Dimension is Kantar’s latest thinking on some of the biggest communications planning, buying and measurement topics. This year’s study, titled ‘media and me’, investigates how brands, media owners and agencies can win in an increasingly personalised media world by connecting with audiences to unlock growth.
Unlocking growth and maximising return on investment in a lockdown world, where personalisation is everything, means we need to understand the implications of the increased choice and intense competition in the TV and video landscape.
Our interviews with 8 000 consumers and some of the world’s leading TV research and advertising minds reveals that the streaming wars are raging, having swiftly broken many records with more of the world a captive audience under lockdown than ever before. The new normal brings this into much sharper focus, but media owners need to unlock what’s really behind current consumer attitudes to boost growth now and in future.
Demystifying the stickiness of streaming services in a complex, disrupted market
Alejandro Betancourt, LATAM brand director at P&G, says to remember who’s boss. In the era of personalisation and streaming video on demand (SVOD), the consumer is king. Whatever you do, don’t bite these hands that feed.
Consumers have more options than ever before, but they’re also concerned about data privacy. While the fieldwork for Dimension 2020 was conducted before COVID-19 impacted us, the fundamentals remain unchanged.
But let’s hit rewind and set some context: The traditional TV broadcast landscape has changed remarkably with the rise of streaming and subscription-based content models. So, while traditional linear broadcast video is still responsible for the biggest chunk of time spent on video, streaming through a web-connected device has also now become mainstream in a field of extreme competition where players need to build long-term engagement. The control is now all in the viewers’ hands.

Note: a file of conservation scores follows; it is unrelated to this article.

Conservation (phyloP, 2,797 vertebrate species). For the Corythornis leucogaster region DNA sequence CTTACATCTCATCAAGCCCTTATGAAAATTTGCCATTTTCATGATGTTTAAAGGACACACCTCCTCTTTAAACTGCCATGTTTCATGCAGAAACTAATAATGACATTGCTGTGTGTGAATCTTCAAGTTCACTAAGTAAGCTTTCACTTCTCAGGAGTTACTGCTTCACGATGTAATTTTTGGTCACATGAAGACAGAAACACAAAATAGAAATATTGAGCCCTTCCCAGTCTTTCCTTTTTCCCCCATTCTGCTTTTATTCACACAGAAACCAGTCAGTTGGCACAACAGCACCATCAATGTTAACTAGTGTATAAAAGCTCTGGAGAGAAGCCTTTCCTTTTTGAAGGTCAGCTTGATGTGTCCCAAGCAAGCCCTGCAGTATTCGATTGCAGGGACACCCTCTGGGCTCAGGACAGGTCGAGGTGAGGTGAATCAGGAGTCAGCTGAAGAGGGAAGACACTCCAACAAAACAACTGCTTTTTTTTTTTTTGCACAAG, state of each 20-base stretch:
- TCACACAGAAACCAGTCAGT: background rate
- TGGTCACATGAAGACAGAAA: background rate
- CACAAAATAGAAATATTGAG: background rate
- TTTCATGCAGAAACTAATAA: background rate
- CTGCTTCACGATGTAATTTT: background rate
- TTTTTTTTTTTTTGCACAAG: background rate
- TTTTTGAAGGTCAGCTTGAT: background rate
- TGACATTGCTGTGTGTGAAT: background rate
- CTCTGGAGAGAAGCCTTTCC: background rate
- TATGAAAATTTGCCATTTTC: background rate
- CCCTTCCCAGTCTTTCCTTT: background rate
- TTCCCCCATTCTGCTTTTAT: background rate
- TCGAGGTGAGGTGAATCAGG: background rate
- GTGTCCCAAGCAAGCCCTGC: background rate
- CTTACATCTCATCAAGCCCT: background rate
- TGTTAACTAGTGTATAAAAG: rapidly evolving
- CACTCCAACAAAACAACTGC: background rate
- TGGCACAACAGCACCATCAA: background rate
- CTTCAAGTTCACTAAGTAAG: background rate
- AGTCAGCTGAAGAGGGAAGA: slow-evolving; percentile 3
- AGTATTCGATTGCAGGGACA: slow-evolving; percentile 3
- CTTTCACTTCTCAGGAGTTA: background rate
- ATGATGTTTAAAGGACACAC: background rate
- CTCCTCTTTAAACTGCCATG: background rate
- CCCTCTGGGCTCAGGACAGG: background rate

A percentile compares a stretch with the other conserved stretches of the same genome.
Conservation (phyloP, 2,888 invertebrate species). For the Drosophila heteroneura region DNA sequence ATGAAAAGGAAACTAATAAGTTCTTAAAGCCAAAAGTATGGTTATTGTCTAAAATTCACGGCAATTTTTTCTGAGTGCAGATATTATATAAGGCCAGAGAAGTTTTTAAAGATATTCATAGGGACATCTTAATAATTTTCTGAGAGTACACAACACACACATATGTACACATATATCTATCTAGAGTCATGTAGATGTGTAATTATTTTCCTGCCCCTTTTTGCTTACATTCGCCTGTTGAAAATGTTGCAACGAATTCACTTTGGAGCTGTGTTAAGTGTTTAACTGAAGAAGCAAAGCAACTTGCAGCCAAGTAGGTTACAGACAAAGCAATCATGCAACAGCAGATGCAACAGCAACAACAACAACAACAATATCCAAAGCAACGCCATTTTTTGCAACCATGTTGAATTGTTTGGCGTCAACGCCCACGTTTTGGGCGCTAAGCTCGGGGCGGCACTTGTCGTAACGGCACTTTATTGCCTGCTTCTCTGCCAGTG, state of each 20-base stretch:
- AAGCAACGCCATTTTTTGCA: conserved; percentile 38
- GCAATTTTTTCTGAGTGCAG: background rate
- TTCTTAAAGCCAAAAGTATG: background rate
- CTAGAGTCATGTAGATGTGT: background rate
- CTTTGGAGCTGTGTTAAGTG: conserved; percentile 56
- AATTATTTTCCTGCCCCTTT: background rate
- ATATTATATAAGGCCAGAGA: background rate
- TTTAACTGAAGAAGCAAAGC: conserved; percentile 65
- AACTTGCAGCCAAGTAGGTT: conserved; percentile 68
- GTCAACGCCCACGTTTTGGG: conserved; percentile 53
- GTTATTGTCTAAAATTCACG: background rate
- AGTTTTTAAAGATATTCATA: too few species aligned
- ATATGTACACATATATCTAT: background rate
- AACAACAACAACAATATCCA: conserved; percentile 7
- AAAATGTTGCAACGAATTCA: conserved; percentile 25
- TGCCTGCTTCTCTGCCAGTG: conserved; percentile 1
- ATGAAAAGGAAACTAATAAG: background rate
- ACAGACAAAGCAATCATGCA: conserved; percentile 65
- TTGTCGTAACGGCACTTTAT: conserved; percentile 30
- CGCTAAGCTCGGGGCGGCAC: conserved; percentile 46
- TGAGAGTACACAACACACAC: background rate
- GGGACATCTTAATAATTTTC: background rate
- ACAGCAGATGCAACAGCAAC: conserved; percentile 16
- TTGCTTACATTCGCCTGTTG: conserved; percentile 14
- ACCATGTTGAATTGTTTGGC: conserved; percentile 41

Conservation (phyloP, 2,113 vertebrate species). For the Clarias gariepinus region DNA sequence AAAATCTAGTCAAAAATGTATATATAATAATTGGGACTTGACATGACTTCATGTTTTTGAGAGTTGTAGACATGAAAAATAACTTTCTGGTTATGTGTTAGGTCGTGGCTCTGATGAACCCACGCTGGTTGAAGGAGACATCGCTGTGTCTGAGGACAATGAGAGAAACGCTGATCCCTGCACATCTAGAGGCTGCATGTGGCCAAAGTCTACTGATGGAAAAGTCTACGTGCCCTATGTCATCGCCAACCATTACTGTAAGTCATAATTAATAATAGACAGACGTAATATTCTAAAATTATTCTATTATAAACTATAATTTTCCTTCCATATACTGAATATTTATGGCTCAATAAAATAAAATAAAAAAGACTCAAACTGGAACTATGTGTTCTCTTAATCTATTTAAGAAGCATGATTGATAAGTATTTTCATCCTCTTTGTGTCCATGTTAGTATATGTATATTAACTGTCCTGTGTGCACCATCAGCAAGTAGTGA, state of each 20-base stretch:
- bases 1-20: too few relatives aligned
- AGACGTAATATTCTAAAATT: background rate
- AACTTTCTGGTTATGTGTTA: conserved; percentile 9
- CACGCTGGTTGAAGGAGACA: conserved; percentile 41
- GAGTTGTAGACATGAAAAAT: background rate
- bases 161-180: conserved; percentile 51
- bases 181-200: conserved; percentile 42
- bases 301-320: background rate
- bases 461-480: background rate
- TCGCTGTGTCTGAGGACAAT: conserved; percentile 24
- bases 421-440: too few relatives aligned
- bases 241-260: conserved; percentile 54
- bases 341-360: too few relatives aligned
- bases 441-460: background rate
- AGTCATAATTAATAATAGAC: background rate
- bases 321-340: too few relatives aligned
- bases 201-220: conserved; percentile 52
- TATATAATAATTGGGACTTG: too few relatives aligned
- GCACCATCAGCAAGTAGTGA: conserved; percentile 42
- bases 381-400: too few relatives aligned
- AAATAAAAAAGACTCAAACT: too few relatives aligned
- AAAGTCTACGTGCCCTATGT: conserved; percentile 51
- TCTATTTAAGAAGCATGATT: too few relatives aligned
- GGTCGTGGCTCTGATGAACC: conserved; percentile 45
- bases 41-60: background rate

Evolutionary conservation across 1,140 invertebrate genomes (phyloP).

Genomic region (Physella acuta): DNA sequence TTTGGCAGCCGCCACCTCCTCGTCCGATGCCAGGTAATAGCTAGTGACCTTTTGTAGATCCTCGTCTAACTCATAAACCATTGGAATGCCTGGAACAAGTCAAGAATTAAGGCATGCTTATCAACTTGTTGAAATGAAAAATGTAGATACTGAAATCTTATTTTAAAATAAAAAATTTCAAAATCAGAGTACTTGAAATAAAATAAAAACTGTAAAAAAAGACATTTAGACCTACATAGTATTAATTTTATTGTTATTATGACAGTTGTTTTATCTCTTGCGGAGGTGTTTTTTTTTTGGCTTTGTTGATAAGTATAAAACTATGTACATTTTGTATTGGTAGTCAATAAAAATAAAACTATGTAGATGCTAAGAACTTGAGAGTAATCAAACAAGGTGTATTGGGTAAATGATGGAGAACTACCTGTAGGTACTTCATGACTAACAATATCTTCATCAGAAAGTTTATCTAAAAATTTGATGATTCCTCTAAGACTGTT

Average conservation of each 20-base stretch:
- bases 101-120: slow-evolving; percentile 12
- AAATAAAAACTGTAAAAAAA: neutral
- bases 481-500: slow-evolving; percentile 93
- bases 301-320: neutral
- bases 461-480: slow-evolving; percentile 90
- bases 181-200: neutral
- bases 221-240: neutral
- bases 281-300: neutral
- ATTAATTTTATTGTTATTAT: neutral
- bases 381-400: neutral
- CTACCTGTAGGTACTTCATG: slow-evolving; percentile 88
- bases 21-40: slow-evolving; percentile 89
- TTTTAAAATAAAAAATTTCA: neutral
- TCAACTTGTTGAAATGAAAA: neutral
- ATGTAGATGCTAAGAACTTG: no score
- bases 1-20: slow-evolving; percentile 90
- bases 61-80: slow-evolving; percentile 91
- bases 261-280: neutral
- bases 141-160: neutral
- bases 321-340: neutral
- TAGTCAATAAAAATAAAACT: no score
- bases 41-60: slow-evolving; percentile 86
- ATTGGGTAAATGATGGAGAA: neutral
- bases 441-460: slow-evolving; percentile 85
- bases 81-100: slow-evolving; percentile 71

No longer a case of sitting down together as a family to watch the latest episode of the most popular show of the moment on a set date at a set time, the individual viewer decides what they watch, when they watch, the device they watch on, and the subscription they’re willing to pay for.
Competition is increasing rapidly globally, with 75% of our respondents subscribing to a single SVOD service like Netflix or Hulu and as many as 44% of households have subscriptions to two or more services showing a skew towards younger target groups. But pockets are not bottomless and feeling especially tight as lockdown continues, so a degree of consolidation is inevitable.
In this domain, you need to know what both your subscribers and non-subscribers are viewing to avoid customer loyalty speedbumps. For example, 43% of connected consumers feel they spend too much time searching for programmes to watch on online streaming services. They find the algorithmic recommendations less helpful than word-of-mouth recommendations from friends and family.
In addition, 45% of consumers aren’t in ‘discovery mode’, constantly looking for the next hot show – instead, they use SVOD to watch repeats of favourite old shows, such as Friends and The Office for a sense of comfort from a world where everything seems to have changed overnight.